• How representative the share price is of the true value


For a share selling at Rs 5, would you be willing to buy it at Rs 10? Not really and nor would a common shareholder. Clearly, a discount rate should consider the market price when the share is trading below par. However, no less important is the expected price with the issue.


Expectations would determine the market reaction to the share price. There is a long lag time involved when shareholders receive their right shares and the company receives the proceeds. However, the market would start reacting when the information in the issue is made public which is usually when the notice of the general meeting with the relevant resolution appears in the newspapers. The market would revise the price of the share based on its own expectations of the financial performance of the issuer after the issue. Theoretically, share price should stay the same if the Net Present Value (NPV) of the purpose for which new shares are issued is zero. It should increase if the NPV is positive and vice versa.

For the shareholders, buying new shares would be worthwhile if the share price after the issue increases enough so that the gain on existing shares offsets the premium paid over the market price on the new shares. Interestingly, the expectations on share price after the issue also depend on the mode of financing. Management, that knows more about its financial prospects than others, is likely to issue debt when things are looking good because leverage makes good times better and bad times worse. This is why an equity issue is generally considered an unfavourable signal of future prospects, which should decrease the share price. In Paksitan, one can question whether shares prices are determined by market as they should be.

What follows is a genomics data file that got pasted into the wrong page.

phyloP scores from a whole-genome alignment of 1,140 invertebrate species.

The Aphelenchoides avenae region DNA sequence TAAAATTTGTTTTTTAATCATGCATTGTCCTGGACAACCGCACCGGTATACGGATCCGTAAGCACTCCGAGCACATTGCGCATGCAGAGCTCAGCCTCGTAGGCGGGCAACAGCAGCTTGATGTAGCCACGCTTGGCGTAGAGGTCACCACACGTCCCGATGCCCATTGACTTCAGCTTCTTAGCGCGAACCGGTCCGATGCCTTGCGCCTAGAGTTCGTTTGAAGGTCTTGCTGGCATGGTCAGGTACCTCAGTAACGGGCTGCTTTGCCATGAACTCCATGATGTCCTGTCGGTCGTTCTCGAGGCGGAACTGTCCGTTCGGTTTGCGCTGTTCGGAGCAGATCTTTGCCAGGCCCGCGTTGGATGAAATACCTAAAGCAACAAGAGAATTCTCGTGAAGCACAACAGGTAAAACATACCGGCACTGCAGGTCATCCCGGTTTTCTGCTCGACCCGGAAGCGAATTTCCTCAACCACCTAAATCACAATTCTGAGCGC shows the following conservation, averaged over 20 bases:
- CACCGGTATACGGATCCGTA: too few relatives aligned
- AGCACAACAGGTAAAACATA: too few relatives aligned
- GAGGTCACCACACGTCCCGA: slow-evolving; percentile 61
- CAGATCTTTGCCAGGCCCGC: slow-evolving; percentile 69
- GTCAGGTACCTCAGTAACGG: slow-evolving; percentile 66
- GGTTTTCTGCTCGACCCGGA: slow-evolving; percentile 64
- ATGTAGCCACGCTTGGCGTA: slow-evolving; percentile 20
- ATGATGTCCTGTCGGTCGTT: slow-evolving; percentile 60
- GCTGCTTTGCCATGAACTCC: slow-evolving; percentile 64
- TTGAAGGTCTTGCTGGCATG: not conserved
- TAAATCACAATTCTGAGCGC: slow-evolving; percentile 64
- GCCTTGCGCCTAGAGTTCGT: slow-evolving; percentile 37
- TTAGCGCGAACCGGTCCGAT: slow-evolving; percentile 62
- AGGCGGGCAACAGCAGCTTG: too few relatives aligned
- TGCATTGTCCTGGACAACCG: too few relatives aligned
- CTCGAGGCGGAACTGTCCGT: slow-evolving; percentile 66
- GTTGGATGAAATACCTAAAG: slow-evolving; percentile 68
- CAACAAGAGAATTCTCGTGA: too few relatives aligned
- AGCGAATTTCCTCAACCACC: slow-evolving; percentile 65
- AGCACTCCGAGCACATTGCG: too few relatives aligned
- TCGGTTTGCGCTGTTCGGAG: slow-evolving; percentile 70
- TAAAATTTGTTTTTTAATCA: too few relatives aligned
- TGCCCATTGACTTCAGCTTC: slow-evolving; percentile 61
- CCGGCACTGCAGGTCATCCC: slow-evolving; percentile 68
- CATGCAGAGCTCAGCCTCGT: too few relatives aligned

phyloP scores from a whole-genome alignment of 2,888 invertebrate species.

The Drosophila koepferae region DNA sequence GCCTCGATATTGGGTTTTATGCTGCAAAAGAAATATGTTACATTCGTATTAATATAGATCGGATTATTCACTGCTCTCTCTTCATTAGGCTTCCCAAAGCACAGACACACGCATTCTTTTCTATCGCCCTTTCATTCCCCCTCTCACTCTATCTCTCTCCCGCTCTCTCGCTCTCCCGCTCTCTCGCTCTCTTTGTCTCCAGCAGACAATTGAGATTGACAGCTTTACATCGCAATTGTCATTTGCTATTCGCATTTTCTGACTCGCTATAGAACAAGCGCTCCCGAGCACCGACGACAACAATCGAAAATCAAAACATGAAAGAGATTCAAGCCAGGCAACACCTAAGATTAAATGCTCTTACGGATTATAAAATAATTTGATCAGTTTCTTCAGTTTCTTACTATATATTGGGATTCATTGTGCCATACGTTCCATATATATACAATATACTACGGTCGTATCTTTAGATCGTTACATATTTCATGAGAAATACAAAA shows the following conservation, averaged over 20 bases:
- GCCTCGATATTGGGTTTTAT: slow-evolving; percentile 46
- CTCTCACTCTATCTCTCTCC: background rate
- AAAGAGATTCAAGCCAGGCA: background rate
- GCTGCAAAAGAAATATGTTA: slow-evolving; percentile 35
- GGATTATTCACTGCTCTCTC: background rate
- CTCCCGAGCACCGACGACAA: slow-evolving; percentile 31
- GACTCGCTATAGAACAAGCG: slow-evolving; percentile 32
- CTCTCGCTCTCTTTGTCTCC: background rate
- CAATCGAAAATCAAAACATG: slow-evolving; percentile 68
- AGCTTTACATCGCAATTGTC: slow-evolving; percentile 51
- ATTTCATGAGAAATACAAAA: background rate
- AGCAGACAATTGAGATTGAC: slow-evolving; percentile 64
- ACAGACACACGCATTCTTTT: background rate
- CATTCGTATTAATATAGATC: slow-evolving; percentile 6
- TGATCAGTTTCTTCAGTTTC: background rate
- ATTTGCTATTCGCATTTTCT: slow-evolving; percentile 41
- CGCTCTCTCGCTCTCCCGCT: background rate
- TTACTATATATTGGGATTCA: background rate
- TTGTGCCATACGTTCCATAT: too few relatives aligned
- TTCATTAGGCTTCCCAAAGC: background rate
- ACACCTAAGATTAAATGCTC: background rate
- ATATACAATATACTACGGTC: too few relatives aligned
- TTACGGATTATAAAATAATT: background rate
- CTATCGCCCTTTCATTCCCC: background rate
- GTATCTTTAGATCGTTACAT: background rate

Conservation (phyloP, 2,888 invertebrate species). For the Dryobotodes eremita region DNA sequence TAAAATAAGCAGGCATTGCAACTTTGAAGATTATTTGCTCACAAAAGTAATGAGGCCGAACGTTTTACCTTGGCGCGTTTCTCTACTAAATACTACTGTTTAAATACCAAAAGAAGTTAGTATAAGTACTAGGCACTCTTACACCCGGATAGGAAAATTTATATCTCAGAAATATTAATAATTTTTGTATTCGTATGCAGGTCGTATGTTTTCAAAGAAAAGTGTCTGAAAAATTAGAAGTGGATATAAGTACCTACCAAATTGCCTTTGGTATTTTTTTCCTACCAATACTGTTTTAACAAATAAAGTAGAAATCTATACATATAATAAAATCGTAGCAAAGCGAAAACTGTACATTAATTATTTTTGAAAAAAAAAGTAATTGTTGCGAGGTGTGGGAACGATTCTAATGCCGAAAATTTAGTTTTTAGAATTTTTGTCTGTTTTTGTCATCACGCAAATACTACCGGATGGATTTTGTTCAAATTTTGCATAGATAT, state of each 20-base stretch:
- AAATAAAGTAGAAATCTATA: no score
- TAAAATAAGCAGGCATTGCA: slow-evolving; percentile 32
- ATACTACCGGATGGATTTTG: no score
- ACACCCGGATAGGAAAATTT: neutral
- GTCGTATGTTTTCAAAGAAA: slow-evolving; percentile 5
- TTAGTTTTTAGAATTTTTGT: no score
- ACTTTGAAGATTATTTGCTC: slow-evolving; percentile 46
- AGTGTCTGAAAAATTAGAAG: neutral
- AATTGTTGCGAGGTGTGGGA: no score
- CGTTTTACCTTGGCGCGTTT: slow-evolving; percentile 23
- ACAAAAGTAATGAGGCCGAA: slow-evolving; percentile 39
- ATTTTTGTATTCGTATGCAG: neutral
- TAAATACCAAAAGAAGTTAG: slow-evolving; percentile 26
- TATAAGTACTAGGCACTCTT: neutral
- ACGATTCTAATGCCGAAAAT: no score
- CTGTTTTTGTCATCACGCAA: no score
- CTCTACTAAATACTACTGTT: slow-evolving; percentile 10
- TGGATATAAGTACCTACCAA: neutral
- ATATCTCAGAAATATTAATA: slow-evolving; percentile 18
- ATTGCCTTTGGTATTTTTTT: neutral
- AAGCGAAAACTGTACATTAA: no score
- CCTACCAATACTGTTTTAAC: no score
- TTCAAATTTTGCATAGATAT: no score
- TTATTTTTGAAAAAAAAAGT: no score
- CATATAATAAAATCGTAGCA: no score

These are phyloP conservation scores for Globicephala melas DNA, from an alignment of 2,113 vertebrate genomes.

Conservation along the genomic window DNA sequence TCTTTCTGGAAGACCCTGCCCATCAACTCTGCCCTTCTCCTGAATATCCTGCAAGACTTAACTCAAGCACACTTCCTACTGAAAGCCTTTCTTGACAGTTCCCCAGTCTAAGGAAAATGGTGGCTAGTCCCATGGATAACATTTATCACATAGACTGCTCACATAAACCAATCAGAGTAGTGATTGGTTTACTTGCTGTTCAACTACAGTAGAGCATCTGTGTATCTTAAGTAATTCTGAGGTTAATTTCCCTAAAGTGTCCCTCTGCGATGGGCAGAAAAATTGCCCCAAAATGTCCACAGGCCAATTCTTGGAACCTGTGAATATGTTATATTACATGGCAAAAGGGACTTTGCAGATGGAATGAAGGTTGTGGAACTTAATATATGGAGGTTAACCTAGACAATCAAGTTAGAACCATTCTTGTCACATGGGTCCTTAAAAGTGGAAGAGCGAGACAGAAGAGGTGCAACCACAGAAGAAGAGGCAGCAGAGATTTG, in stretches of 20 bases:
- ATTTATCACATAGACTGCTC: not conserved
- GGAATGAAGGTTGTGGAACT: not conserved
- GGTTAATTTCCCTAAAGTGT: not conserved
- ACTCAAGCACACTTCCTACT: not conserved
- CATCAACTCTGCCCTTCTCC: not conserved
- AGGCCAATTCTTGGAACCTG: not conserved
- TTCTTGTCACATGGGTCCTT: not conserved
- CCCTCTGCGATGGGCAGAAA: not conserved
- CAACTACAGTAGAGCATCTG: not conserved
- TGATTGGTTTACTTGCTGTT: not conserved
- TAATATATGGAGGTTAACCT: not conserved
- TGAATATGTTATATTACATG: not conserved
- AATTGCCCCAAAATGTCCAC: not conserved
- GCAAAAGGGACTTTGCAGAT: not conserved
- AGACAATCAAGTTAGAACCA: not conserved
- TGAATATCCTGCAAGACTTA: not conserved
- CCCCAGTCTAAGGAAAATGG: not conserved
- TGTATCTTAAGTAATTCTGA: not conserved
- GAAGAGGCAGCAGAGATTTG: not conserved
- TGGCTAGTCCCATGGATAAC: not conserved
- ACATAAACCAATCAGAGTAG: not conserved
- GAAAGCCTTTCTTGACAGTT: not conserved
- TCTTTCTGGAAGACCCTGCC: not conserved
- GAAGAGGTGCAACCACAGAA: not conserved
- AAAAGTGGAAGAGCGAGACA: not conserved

For large capitalization frequently traded stocks, the weak form market efficiency that all publicly available information is incorporated in the prevailing market price is likely to hold and market price would be a workable estimate of the true value of the stock. But this may apply to only a few companies in Pakistan. There are 743 companies currently listed at KSE but 95% of the trading takes place in 3% of the shares. Many stocks have a very small free float on the market and they are very thinly traded, if traded at all. It is hard to say that their prices are a true reflection of their intrinsic value based on publicly available information. Table 1 gives a few examples of shares selling below par in different industries in which the share price did not budge a paisa throughout the year.